Analysis of data within a particular treatment modality revealed statistically significant PPD reduction, CAL gain, DF, and %DF; but, insignificant CR for all the three groups [Table 1] and [Table 2]. Thus, there was a positive response to therapy for all three treatment modalities. There were no significant differences among the three treatment modalities with respect to PPD reduction, CAL gain, DF, % DF, and CR [Table 3]. However, the mean values for PPD reduction, CAL gain, DF and %DF were greatest for group 3, followed by group 2, and were least for group 1 [Table 2]. Moreover, groups 2 and group 3 had similar average CR, which was less than that of group 1 [Table 2].
Table 1: Mean clinical parameters for groups 1-3 at baseline and 6 months expressed in millimeters (mean±standard deviation)

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Table 2: Changes in clinical parameters over 6 months period expressed in millimeters (mean±standard deviation) and their significance for groups 1-3

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Table 3: Intergroup comparisons for changes in clinical parameters over 6-month duration

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   Discussion Top

Statistical analysis of this experiment found no significant difference between the three groups with regard to outcome of treatment while all groups demonstrated an overall significant improvement in all clinical parameters except CR.

All patients participating in this study tolerated the surgical procedures well. Some treated sites showed negligible inflammatory response which subsided after maintenance of proper oral hygiene.

Six-month surgical re-entry procedures were performed to allow for the visualization of the treated sites. In many studies surgical re-entry procedures have been performed for a 6-month period. [20],[21] However, bone remodeling may occur up to 2 years after grafting. [22] The histological method was not attempted due to ethical reasons. [23]

The results of this study with regard to the mean PPD reduction, CAL gain, and DF for group 1 compare favorably to those obtained by Snyder et al. [8] . They [8] reported an average PPD reduction of 3.6 mm, CAL gain of 2.7 mm, and DF of 2.8 mm. However, they performed surgical re-entry procedures at 18 months and included crestal, furcation, 1-wall and 2-wall defects in their study. Baseline parameters were not discussed in their study so they cannot be compared.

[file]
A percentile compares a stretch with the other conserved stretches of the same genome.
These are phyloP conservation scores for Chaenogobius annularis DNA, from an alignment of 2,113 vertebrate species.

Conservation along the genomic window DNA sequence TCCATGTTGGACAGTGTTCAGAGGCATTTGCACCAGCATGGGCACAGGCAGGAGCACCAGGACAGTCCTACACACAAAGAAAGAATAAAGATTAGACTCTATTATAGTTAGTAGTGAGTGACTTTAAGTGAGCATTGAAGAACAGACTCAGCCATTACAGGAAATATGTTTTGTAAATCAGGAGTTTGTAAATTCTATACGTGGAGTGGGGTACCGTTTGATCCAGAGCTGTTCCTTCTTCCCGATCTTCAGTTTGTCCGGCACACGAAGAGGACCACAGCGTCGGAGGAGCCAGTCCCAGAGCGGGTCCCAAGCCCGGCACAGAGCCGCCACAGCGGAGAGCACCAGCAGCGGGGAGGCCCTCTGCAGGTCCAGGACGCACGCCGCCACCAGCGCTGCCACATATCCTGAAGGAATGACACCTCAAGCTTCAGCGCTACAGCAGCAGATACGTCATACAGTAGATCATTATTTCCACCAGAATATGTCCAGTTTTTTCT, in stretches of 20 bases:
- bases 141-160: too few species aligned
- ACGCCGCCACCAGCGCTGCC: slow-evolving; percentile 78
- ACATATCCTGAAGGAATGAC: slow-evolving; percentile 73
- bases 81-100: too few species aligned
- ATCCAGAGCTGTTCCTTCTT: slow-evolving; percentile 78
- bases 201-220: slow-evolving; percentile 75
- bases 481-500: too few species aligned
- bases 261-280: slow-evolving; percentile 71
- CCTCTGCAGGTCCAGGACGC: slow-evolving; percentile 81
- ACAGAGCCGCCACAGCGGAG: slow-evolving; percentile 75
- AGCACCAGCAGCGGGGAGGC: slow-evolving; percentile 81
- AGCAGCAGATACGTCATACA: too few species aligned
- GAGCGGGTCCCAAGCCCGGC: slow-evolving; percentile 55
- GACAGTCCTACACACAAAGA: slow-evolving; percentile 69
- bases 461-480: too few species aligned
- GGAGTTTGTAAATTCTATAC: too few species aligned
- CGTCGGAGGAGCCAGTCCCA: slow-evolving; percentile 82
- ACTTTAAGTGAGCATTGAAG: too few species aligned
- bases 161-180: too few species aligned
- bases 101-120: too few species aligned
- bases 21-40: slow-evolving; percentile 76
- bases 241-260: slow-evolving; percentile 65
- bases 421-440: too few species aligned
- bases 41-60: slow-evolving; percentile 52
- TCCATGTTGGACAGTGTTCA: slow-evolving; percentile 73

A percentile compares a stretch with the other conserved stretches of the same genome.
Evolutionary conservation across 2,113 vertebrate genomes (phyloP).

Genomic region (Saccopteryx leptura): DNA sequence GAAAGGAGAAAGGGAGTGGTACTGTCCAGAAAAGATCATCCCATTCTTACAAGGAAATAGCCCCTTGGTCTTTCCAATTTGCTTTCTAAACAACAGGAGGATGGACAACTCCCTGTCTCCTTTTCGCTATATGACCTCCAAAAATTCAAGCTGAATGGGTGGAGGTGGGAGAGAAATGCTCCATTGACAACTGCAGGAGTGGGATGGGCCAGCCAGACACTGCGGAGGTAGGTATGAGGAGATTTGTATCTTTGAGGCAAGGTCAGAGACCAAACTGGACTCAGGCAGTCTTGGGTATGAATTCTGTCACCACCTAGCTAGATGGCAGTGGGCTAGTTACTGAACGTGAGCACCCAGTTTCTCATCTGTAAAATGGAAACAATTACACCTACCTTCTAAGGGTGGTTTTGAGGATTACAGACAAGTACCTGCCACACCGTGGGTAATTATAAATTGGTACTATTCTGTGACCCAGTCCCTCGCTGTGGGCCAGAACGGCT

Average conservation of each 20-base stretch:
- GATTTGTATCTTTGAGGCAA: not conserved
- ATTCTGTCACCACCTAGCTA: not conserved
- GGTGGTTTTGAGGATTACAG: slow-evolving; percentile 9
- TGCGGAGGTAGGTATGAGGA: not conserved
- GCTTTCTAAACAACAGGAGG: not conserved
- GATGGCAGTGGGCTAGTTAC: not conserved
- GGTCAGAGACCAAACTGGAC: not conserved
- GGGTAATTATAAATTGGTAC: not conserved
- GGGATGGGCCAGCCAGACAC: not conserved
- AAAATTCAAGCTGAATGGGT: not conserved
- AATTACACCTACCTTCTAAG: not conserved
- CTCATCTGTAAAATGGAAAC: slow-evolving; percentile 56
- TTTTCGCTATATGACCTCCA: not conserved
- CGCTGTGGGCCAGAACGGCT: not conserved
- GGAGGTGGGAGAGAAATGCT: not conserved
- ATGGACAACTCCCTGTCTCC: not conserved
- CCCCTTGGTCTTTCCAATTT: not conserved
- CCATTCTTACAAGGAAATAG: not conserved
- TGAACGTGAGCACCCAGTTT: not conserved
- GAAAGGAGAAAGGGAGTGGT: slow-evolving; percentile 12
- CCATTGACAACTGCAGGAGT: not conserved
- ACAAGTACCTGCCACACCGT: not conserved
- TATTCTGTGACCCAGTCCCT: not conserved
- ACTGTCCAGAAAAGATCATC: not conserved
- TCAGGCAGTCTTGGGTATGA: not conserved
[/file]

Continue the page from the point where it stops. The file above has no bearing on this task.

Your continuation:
Reports from a recent study [24] claimed that implantation of granular beta-TCP in very advanced combined 1- and 2-wall intrabony defect at teeth scheduled for extraction due to periodontitis resulted in a mean PPD reduction of 6.2 mm, mean CAL gain of 5.0 mm, and mean bone formation of 1 mm in 6 months. However, average baseline PPD of their study was 10.8 mm which was much more than that of group 1 of the present study. Moreover their results were based on both clinical and histological evaluations. Our investigations revealed a mean percentage defect fill of 45.39% in group 1. Lately, surgically created defects treated with beta-TCP in animals showed a mean percentage of new bone regeneration of 40.31%. [25] The average CR for group 1 was -0.43 mm. To the best of our knowledge, CR that occurs after treatment of defects with TCP had not been discussed in the past.

Bunyaratavej et al. [1] and Chen et al. [2] reported that bone replacement grafts when utilizing barrier membranes appear to improve the clinical results in furcation, but not in intrabony defects. They also concluded that no additional improvement occurs in clinical conditions when citric acid treatment is used in conjunction with surgical procedures either without or in combination with osseous grafts and GTR techniques in terms of PPD reduction, CAL gain, DF, and CR.

Contrary to our observations, Reynolds [3] stated that bone grafts in combination with barrier membranes increase clinical attachment level and reduce probing depth compared to graft alone.

The defects were allotted to the groups by a dice toss during surgery therefore the mean baseline parameters for all the three groups could not be similar. This is a limitation of the present study which could have affected the results.

It should be noted that differences in healing patterns, microbial pathogens, study design, patient population, measurement techniques, and human defect variations make it difficult to compare clinical results. [20] Additionally, different TCP products were used in the various studies, and it is well known that the in vivo performance of bioceramics is related to the chemistry, porosity, density, and pore interconnectivity of the specific product. [26] Moreover, different methods like clinical, histological, and radiographic were used in various studies for assessing the outcomes of treatments. This could also be a reason for differences in results. It is also important to emphasize that a limited number of subjects were taken in this study. According to Gunsolly et al., [27] much larger sample sizes are required to demonstrate statistically significant differences.

In order to establish the efficacy of combination techniques using TCP graft, ORC membrane and CA conditioning, long-term controlled studies and histological evidence of regeneration are essential prerequisites.